Stigma felt by opioid-addicted mothers affects the medical care their babies receive // ​​Show Me Mizzou // University of Missouri

October 3, 2023
Contact: Brian Consiglio, 573-882-9144,

Opioid use among pregnant women in the United States quadrupled between 1999 and 2014 and continues to increase. This is an alarming trend, according to US researchers. University of Missouri The University of Iowa said it has exposed the stigma that opioid-addicted mothers feel and how their shame negatively impacts the medical care their infants receive.

As a doctoral student in the MU Sinclair School of Nursing, Jamie Morton led a study that was a meta-synthesis of existing literature on the topic. She said the findings can help health care providers, families, friends and community members emphasize messages of support and compassion for mothers with perinatal opioid addiction. The perinatal period is defined in this study as the year before conception, pregnancy, and birth. From 18 to 24 months postpartum.

“We found that mothers withdrew from seeking medical care because they were made to feel bad about themselves,” Morton said.

Morton added that mothers often lack emotional and social support from health care providers, family, friends and community members, leading to feelings of self-blame and internalized stigma.

“What was surprising was that the stigma was passed on to the baby, which is called associative stigma. Mothers felt that their infants were not receiving the same level of care or were being treated differently. I felt that way,” Morton said. “Mothers are less likely to take their babies to the pediatrician and less likely to use baby developmental services, as they try to avoid medical care in the first place to protect their children from stigma.” It’s gotten lower.”

Morton explained that this can lead to mothers being called “disobedient” or “bad mothers.”

Researchers analyzed and synthesized 18 qualitative studies of women of childbearing age in the United States who expressed feeling stigmatized by perinatal opioid dependence. They also explored how that stigma affected the medical care they received for themselves and their babies.

“How often do you hear the phrase, ‘The apple doesn’t fall far from the tree?'” Morton said. “Personally, I think everyone should be given a chance and treated with the same kindness and consideration as everyone else.”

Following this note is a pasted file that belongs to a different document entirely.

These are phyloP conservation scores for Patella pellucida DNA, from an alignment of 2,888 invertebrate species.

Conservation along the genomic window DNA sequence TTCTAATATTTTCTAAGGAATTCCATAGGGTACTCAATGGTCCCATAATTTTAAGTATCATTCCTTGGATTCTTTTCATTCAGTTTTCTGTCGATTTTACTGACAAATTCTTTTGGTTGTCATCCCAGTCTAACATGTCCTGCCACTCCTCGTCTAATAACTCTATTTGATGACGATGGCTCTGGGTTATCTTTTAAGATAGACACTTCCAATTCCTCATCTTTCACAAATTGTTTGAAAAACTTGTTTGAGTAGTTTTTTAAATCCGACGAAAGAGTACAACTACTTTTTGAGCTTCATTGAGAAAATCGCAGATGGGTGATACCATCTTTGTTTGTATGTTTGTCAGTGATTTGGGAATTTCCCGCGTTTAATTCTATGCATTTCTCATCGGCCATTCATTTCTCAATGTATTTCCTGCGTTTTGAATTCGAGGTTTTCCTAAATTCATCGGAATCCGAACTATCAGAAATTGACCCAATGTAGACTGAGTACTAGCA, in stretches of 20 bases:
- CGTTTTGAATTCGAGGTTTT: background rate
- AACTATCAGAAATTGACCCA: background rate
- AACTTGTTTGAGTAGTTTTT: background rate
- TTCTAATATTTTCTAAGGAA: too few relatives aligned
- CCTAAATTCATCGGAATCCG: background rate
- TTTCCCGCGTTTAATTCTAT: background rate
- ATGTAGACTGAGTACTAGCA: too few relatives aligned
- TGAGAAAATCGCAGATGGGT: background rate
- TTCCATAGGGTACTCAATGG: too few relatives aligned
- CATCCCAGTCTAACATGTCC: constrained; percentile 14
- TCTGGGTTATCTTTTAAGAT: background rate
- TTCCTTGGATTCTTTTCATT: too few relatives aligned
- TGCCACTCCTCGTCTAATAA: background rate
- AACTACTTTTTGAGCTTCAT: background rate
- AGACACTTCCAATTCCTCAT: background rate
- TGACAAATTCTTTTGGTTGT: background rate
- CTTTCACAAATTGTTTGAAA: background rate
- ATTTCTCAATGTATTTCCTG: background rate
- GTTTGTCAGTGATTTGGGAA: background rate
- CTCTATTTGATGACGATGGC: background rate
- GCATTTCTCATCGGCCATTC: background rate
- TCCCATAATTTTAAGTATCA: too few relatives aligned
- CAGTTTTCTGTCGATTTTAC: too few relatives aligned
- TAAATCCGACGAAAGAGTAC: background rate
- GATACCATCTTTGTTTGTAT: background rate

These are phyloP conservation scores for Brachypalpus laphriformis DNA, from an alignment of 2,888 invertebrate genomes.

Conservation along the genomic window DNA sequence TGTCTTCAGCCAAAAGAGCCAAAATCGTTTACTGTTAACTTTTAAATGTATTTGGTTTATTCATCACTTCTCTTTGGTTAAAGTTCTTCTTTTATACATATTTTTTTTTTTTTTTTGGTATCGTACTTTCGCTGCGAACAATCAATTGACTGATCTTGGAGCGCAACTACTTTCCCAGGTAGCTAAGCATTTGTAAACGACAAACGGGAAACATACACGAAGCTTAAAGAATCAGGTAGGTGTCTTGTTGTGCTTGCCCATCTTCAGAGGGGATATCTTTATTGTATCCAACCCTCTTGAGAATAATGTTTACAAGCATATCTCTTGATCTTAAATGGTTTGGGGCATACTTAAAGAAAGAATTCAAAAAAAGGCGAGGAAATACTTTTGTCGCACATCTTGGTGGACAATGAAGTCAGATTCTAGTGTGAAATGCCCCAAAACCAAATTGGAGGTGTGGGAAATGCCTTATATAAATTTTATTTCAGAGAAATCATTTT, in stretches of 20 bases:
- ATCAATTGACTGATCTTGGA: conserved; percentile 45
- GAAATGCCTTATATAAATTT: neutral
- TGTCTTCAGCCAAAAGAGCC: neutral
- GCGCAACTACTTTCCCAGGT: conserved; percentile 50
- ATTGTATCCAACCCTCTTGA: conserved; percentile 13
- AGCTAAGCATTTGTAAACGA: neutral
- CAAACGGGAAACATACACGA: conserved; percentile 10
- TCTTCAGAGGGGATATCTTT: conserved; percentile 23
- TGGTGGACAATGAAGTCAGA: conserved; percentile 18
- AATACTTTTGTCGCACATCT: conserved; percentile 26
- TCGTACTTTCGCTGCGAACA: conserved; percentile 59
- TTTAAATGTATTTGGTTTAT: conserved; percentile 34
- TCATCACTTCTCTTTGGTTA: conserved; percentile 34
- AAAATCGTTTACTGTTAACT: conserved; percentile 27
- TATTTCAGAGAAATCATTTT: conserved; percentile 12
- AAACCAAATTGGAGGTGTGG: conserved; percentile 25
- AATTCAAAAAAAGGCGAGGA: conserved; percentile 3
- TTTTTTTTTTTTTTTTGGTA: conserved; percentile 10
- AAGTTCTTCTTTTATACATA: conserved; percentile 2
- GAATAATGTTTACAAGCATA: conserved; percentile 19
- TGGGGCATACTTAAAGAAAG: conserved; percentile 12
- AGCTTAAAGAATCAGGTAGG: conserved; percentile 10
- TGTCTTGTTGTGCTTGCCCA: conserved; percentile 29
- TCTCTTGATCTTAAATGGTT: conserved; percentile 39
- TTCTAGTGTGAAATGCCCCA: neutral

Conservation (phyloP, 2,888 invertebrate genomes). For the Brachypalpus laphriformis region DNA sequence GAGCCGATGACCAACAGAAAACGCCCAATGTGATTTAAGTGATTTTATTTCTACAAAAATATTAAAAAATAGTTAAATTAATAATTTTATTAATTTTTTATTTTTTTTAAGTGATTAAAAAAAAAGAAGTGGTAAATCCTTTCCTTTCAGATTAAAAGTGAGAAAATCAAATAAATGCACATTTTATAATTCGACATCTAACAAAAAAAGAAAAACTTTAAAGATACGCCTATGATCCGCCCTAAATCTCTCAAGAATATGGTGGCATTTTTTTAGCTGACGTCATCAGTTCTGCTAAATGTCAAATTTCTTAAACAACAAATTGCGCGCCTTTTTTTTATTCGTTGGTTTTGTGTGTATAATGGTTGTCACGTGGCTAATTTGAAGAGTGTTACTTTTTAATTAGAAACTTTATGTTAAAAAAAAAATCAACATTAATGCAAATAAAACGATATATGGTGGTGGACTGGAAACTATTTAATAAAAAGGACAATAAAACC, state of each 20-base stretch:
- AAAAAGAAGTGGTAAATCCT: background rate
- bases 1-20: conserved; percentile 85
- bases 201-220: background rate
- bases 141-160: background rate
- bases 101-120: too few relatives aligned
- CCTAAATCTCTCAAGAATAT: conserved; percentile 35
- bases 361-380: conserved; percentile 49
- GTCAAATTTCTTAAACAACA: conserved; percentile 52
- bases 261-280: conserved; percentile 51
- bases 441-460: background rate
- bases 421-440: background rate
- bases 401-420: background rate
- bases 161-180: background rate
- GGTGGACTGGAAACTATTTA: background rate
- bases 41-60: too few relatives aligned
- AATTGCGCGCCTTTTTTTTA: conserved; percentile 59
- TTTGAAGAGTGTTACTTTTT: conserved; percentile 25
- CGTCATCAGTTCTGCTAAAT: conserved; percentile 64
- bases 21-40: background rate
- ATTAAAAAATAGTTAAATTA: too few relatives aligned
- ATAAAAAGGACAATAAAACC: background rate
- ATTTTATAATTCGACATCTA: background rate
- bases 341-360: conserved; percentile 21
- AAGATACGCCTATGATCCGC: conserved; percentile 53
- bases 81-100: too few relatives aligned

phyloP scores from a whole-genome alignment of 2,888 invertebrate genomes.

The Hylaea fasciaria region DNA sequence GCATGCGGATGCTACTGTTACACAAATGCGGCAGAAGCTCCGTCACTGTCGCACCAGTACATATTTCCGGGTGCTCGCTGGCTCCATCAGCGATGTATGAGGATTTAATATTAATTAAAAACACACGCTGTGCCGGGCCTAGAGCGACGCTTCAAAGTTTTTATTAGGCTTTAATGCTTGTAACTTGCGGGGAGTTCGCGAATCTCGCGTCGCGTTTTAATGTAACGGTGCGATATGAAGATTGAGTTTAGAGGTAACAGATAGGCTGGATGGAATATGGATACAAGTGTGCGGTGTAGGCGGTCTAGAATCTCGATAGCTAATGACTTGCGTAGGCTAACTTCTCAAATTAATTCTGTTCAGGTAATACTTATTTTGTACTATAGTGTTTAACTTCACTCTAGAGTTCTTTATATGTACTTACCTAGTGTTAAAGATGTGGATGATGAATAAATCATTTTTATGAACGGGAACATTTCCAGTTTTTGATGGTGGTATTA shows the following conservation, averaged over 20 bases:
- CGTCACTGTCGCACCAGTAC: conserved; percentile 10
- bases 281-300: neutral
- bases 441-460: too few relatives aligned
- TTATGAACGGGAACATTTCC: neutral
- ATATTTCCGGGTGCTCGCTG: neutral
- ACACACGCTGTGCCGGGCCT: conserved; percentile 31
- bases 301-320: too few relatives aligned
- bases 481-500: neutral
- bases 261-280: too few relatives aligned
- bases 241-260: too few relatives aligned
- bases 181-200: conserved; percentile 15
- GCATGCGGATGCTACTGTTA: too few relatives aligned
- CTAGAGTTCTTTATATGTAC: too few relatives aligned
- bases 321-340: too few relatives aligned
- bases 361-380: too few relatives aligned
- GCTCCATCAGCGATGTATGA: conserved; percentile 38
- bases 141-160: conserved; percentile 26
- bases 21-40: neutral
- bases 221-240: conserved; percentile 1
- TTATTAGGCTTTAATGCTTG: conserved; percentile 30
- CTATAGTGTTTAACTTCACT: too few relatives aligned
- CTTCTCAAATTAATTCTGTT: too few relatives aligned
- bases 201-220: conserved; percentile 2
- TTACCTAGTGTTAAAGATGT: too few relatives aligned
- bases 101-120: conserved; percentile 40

Morton used to work in a neonatal unit and remembers the mothers being very withdrawn.

“I decided to treat them like any other mother, because all mothers deserve our support as nurses and health care providers,” Morton said. “All we need to do is promote motherhood, but also the opportunity for children to be at the center of medical decisions about both themselves and their babies.”

This research could lead to more formal education, including topics such as trauma-informed care, trust, active listening, unconscious bias, and not making decisions based on assumptions. As a result, mothers with opioid addiction may feel more comfortable accessing their own care, taking their babies to pediatricians, and accessing baby development services. This will ultimately improve the long-term health of both mother and baby.

“This extends far beyond nurses and health care workers who generally do a great job of showing support, kindness and compassion to patients,” Morton said. “This extends to the importance of family, friends, community members and the general public showing support, kindness and compassion. We can elevate the voices of these vulnerable women. It’s an honor and a privilege because their voices don’t usually get heard, but we need to if we’re going to meet their health care needs.”

“Stigma experienced by perinatal women with opioid dependence in the United States: A qualitative meta-synthesis” was recently published. Western Journal of Nursing Research. Funding was provided by the National Institutes of Health through a training grant awarded to the MU Sinclair School of Nursing.

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